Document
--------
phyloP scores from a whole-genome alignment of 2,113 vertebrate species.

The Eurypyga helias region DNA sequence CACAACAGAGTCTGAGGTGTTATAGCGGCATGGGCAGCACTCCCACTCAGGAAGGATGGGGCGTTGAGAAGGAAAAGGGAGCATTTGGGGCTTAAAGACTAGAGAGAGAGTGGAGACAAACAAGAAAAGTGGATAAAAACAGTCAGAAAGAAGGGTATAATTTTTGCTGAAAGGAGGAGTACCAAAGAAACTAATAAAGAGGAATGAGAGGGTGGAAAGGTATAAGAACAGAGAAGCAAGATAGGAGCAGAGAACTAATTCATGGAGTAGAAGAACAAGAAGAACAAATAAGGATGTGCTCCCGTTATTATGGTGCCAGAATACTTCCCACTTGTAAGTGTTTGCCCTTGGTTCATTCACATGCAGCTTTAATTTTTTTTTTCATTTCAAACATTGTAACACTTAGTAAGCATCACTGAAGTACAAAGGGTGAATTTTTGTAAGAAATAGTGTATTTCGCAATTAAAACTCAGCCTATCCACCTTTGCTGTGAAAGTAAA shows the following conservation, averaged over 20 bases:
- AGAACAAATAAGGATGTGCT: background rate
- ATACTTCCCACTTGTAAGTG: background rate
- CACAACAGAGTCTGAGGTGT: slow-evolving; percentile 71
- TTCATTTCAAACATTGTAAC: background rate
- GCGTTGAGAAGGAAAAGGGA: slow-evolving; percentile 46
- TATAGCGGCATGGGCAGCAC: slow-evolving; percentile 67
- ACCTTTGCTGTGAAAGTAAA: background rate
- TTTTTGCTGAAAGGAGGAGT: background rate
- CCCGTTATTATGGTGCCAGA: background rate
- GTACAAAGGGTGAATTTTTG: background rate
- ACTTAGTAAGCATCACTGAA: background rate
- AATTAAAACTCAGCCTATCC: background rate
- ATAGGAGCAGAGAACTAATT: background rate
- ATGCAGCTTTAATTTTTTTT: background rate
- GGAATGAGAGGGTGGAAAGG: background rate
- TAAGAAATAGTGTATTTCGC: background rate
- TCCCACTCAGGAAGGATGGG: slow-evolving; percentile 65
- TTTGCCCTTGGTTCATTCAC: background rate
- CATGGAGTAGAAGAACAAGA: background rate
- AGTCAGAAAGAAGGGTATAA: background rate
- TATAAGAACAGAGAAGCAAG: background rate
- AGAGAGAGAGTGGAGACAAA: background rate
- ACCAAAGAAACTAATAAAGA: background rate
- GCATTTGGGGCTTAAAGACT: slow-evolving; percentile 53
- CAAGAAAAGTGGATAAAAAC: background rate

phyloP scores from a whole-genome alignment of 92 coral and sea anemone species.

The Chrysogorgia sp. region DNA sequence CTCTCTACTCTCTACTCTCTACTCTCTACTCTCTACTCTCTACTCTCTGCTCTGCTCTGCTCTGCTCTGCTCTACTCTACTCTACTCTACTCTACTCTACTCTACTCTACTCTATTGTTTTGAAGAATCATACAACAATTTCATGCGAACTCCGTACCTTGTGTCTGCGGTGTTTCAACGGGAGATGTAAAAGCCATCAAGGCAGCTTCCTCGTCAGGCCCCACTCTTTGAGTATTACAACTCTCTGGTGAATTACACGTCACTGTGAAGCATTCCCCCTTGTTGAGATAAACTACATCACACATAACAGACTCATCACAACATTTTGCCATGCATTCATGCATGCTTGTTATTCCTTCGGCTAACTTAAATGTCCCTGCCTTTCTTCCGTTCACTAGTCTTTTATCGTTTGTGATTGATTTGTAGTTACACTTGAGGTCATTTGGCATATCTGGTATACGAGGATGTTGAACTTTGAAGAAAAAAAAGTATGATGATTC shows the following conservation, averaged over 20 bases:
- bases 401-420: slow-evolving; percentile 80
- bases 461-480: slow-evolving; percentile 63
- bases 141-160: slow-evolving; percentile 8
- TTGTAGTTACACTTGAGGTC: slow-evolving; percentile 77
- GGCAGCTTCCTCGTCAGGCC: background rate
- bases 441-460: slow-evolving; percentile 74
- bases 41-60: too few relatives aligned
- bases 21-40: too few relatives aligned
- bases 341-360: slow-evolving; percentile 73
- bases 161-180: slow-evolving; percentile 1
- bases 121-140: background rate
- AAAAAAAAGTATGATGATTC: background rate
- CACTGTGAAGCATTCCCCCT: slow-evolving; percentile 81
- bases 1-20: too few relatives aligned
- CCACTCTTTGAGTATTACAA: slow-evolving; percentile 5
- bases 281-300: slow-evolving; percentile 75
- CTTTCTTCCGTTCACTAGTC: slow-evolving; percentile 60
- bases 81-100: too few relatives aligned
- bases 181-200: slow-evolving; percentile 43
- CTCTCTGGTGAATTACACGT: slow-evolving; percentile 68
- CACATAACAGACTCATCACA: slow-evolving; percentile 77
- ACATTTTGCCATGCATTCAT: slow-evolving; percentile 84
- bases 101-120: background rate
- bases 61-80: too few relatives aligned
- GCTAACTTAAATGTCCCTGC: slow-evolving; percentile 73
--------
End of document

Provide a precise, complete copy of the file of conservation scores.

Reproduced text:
phyloP scores from a whole-genome alignment of 2,113 vertebrate species.

The Eurypyga helias region DNA sequence CACAACAGAGTCTGAGGTGTTATAGCGGCATGGGCAGCACTCCCACTCAGGAAGGATGGGGCGTTGAGAAGGAAAAGGGAGCATTTGGGGCTTAAAGACTAGAGAGAGAGTGGAGACAAACAAGAAAAGTGGATAAAAACAGTCAGAAAGAAGGGTATAATTTTTGCTGAAAGGAGGAGTACCAAAGAAACTAATAAAGAGGAATGAGAGGGTGGAAAGGTATAAGAACAGAGAAGCAAGATAGGAGCAGAGAACTAATTCATGGAGTAGAAGAACAAGAAGAACAAATAAGGATGTGCTCCCGTTATTATGGTGCCAGAATACTTCCCACTTGTAAGTGTTTGCCCTTGGTTCATTCACATGCAGCTTTAATTTTTTTTTTCATTTCAAACATTGTAACACTTAGTAAGCATCACTGAAGTACAAAGGGTGAATTTTTGTAAGAAATAGTGTATTTCGCAATTAAAACTCAGCCTATCCACCTTTGCTGTGAAAGTAAA shows the following conservation, averaged over 20 bases:
- AGAACAAATAAGGATGTGCT: background rate
- ATACTTCCCACTTGTAAGTG: background rate
- CACAACAGAGTCTGAGGTGT: slow-evolving; percentile 71
- TTCATTTCAAACATTGTAAC: background rate
- GCGTTGAGAAGGAAAAGGGA: slow-evolving; percentile 46
- TATAGCGGCATGGGCAGCAC: slow-evolving; percentile 67
- ACCTTTGCTGTGAAAGTAAA: background rate
- TTTTTGCTGAAAGGAGGAGT: background rate
- CCCGTTATTATGGTGCCAGA: background rate
- GTACAAAGGGTGAATTTTTG: background rate
- ACTTAGTAAGCATCACTGAA: background rate
- AATTAAAACTCAGCCTATCC: background rate
- ATAGGAGCAGAGAACTAATT: background rate
- ATGCAGCTTTAATTTTTTTT: background rate
- GGAATGAGAGGGTGGAAAGG: background rate
- TAAGAAATAGTGTATTTCGC: background rate
- TCCCACTCAGGAAGGATGGG: slow-evolving; percentile 65
- TTTGCCCTTGGTTCATTCAC: background rate
- CATGGAGTAGAAGAACAAGA: background rate
- AGTCAGAAAGAAGGGTATAA: background rate
- TATAAGAACAGAGAAGCAAG: background rate
- AGAGAGAGAGTGGAGACAAA: background rate
- ACCAAAGAAACTAATAAAGA: background rate
- GCATTTGGGGCTTAAAGACT: slow-evolving; percentile 53
- CAAGAAAAGTGGATAAAAAC: background rate

phyloP scores from a whole-genome alignment of 92 coral and sea anemone species.

The Chrysogorgia sp. region DNA sequence CTCTCTACTCTCTACTCTCTACTCTCTACTCTCTACTCTCTACTCTCTGCTCTGCTCTGCTCTGCTCTGCTCTACTCTACTCTACTCTACTCTACTCTACTCTACTCTACTCTATTGTTTTGAAGAATCATACAACAATTTCATGCGAACTCCGTACCTTGTGTCTGCGGTGTTTCAACGGGAGATGTAAAAGCCATCAAGGCAGCTTCCTCGTCAGGCCCCACTCTTTGAGTATTACAACTCTCTGGTGAATTACACGTCACTGTGAAGCATTCCCCCTTGTTGAGATAAACTACATCACACATAACAGACTCATCACAACATTTTGCCATGCATTCATGCATGCTTGTTATTCCTTCGGCTAACTTAAATGTCCCTGCCTTTCTTCCGTTCACTAGTCTTTTATCGTTTGTGATTGATTTGTAGTTACACTTGAGGTCATTTGGCATATCTGGTATACGAGGATGTTGAACTTTGAAGAAAAAAAAGTATGATGATTC shows the following conservation, averaged over 20 bases:
- bases 401-420: slow-evolving; percentile 80
- bases 461-480: slow-evolving; percentile 63
- bases 141-160: slow-evolving; percentile 8
- TTGTAGTTACACTTGAGGTC: slow-evolving; percentile 77
- GGCAGCTTCCTCGTCAGGCC: background rate
- bases 441-460: slow-evolving; percentile 74
- bases 41-60: too few relatives aligned
- bases 21-40: too few relatives aligned
- bases 341-360: slow-evolving; percentile 73
- bases 161-180: slow-evolving; percentile 1
- bases 121-140: background rate
- AAAAAAAAGTATGATGATTC: background rate
- CACTGTGAAGCATTCCCCCT: slow-evolving; percentile 81
- bases 1-20: too few relatives aligned
- CCACTCTTTGAGTATTACAA: slow-evolving; percentile 5
- bases 281-300: slow-evolving; percentile 75
- CTTTCTTCCGTTCACTAGTC: slow-evolving; percentile 60
- bases 81-100: too few relatives aligned
- bases 181-200: slow-evolving; percentile 43
- CTCTCTGGTGAATTACACGT: slow-evolving; percentile 68
- CACATAACAGACTCATCACA: slow-evolving; percentile 77
- ACATTTTGCCATGCATTCAT: slow-evolving; percentile 84
- bases 101-120: background rate
- bases 61-80: too few relatives aligned
- GCTAACTTAAATGTCCCTGC: slow-evolving; percentile 73